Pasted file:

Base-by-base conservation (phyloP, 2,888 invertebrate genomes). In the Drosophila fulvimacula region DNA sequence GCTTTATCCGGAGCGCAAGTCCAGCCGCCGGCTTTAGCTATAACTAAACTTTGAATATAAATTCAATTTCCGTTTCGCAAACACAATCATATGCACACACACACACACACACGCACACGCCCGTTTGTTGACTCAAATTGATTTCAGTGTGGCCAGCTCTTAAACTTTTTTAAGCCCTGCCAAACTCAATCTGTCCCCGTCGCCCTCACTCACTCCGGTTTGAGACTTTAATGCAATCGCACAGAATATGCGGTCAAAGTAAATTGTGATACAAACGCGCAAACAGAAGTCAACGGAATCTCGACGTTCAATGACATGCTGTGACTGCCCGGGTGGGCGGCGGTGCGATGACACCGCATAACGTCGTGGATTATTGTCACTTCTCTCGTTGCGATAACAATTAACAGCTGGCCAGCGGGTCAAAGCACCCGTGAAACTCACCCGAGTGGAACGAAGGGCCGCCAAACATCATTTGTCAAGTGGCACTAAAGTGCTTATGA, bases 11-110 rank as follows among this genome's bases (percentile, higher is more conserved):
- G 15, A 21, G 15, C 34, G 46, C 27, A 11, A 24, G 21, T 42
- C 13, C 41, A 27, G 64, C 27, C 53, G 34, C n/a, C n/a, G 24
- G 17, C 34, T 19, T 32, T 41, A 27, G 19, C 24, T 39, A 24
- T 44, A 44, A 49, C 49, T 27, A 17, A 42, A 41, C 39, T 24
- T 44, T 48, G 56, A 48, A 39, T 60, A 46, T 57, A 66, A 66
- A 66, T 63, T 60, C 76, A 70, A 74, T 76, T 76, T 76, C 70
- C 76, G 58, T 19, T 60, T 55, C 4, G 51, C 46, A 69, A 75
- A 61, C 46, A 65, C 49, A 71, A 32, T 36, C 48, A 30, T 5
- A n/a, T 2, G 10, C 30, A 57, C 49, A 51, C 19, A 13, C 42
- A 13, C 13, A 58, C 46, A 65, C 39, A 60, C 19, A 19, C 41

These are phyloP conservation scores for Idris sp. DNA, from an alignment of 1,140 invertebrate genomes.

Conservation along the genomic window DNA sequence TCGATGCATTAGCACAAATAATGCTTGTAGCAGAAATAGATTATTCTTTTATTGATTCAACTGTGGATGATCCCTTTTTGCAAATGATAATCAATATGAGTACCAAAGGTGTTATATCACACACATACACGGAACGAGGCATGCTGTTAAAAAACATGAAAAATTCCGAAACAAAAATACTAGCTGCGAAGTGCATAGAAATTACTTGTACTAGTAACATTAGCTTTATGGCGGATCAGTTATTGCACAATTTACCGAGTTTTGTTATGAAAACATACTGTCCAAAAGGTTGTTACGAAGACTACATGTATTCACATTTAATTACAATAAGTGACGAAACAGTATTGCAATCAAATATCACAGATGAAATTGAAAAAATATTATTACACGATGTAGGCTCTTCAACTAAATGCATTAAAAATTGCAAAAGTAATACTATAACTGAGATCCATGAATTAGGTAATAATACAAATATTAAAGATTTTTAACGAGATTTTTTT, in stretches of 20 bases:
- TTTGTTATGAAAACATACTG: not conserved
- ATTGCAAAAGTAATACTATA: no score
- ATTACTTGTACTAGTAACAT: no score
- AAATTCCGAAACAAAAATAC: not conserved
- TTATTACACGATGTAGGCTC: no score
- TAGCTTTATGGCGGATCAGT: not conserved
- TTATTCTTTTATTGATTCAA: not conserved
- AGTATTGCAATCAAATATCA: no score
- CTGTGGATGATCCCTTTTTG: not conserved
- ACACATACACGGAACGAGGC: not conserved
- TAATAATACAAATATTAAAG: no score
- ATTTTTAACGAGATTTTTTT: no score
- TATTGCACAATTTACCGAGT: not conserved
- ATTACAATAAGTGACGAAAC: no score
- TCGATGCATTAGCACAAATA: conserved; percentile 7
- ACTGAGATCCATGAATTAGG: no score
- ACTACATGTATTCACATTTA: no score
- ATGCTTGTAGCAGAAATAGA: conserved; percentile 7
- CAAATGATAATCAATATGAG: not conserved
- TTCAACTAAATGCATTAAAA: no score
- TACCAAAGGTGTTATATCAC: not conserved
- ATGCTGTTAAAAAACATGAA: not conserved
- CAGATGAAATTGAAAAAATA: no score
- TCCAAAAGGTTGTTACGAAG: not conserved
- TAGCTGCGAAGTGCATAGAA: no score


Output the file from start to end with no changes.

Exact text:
Base-by-base conservation (phyloP, 2,888 invertebrate genomes). In the Drosophila fulvimacula region DNA sequence GCTTTATCCGGAGCGCAAGTCCAGCCGCCGGCTTTAGCTATAACTAAACTTTGAATATAAATTCAATTTCCGTTTCGCAAACACAATCATATGCACACACACACACACACACGCACACGCCCGTTTGTTGACTCAAATTGATTTCAGTGTGGCCAGCTCTTAAACTTTTTTAAGCCCTGCCAAACTCAATCTGTCCCCGTCGCCCTCACTCACTCCGGTTTGAGACTTTAATGCAATCGCACAGAATATGCGGTCAAAGTAAATTGTGATACAAACGCGCAAACAGAAGTCAACGGAATCTCGACGTTCAATGACATGCTGTGACTGCCCGGGTGGGCGGCGGTGCGATGACACCGCATAACGTCGTGGATTATTGTCACTTCTCTCGTTGCGATAACAATTAACAGCTGGCCAGCGGGTCAAAGCACCCGTGAAACTCACCCGAGTGGAACGAAGGGCCGCCAAACATCATTTGTCAAGTGGCACTAAAGTGCTTATGA, bases 11-110 rank as follows among this genome's bases (percentile, higher is more conserved):
- G 15, A 21, G 15, C 34, G 46, C 27, A 11, A 24, G 21, T 42
- C 13, C 41, A 27, G 64, C 27, C 53, G 34, C n/a, C n/a, G 24
- G 17, C 34, T 19, T 32, T 41, A 27, G 19, C 24, T 39, A 24
- T 44, A 44, A 49, C 49, T 27, A 17, A 42, A 41, C 39, T 24
- T 44, T 48, G 56, A 48, A 39, T 60, A 46, T 57, A 66, A 66
- A 66, T 63, T 60, C 76, A 70, A 74, T 76, T 76, T 76, C 70
- C 76, G 58, T 19, T 60, T 55, C 4, G 51, C 46, A 69, A 75
- A 61, C 46, A 65, C 49, A 71, A 32, T 36, C 48, A 30, T 5
- A n/a, T 2, G 10, C 30, A 57, C 49, A 51, C 19, A 13, C 42
- A 13, C 13, A 58, C 46, A 65, C 39, A 60, C 19, A 19, C 41

These are phyloP conservation scores for Idris sp. DNA, from an alignment of 1,140 invertebrate genomes.

Conservation along the genomic window DNA sequence TCGATGCATTAGCACAAATAATGCTTGTAGCAGAAATAGATTATTCTTTTATTGATTCAACTGTGGATGATCCCTTTTTGCAAATGATAATCAATATGAGTACCAAAGGTGTTATATCACACACATACACGGAACGAGGCATGCTGTTAAAAAACATGAAAAATTCCGAAACAAAAATACTAGCTGCGAAGTGCATAGAAATTACTTGTACTAGTAACATTAGCTTTATGGCGGATCAGTTATTGCACAATTTACCGAGTTTTGTTATGAAAACATACTGTCCAAAAGGTTGTTACGAAGACTACATGTATTCACATTTAATTACAATAAGTGACGAAACAGTATTGCAATCAAATATCACAGATGAAATTGAAAAAATATTATTACACGATGTAGGCTCTTCAACTAAATGCATTAAAAATTGCAAAAGTAATACTATAACTGAGATCCATGAATTAGGTAATAATACAAATATTAAAGATTTTTAACGAGATTTTTTT, in stretches of 20 bases:
- TTTGTTATGAAAACATACTG: not conserved
- ATTGCAAAAGTAATACTATA: no score
- ATTACTTGTACTAGTAACAT: no score
- AAATTCCGAAACAAAAATAC: not conserved
- TTATTACACGATGTAGGCTC: no score
- TAGCTTTATGGCGGATCAGT: not conserved
- TTATTCTTTTATTGATTCAA: not conserved
- AGTATTGCAATCAAATATCA: no score
- CTGTGGATGATCCCTTTTTG: not conserved
- ACACATACACGGAACGAGGC: not conserved
- TAATAATACAAATATTAAAG: no score
- ATTTTTAACGAGATTTTTTT: no score
- TATTGCACAATTTACCGAGT: not conserved
- ATTACAATAAGTGACGAAAC: no score
- TCGATGCATTAGCACAAATA: conserved; percentile 7
- ACTGAGATCCATGAATTAGG: no score
- ACTACATGTATTCACATTTA: no score
- ATGCTTGTAGCAGAAATAGA: conserved; percentile 7
- CAAATGATAATCAATATGAG: not conserved
- TTCAACTAAATGCATTAAAA: no score
- TACCAAAGGTGTTATATCAC: not conserved
- ATGCTGTTAAAAAACATGAA: not conserved
- CAGATGAAATTGAAAAAATA: no score
- TCCAAAAGGTTGTTACGAAG: not conserved
- TAGCTGCGAAGTGCATAGAA: no score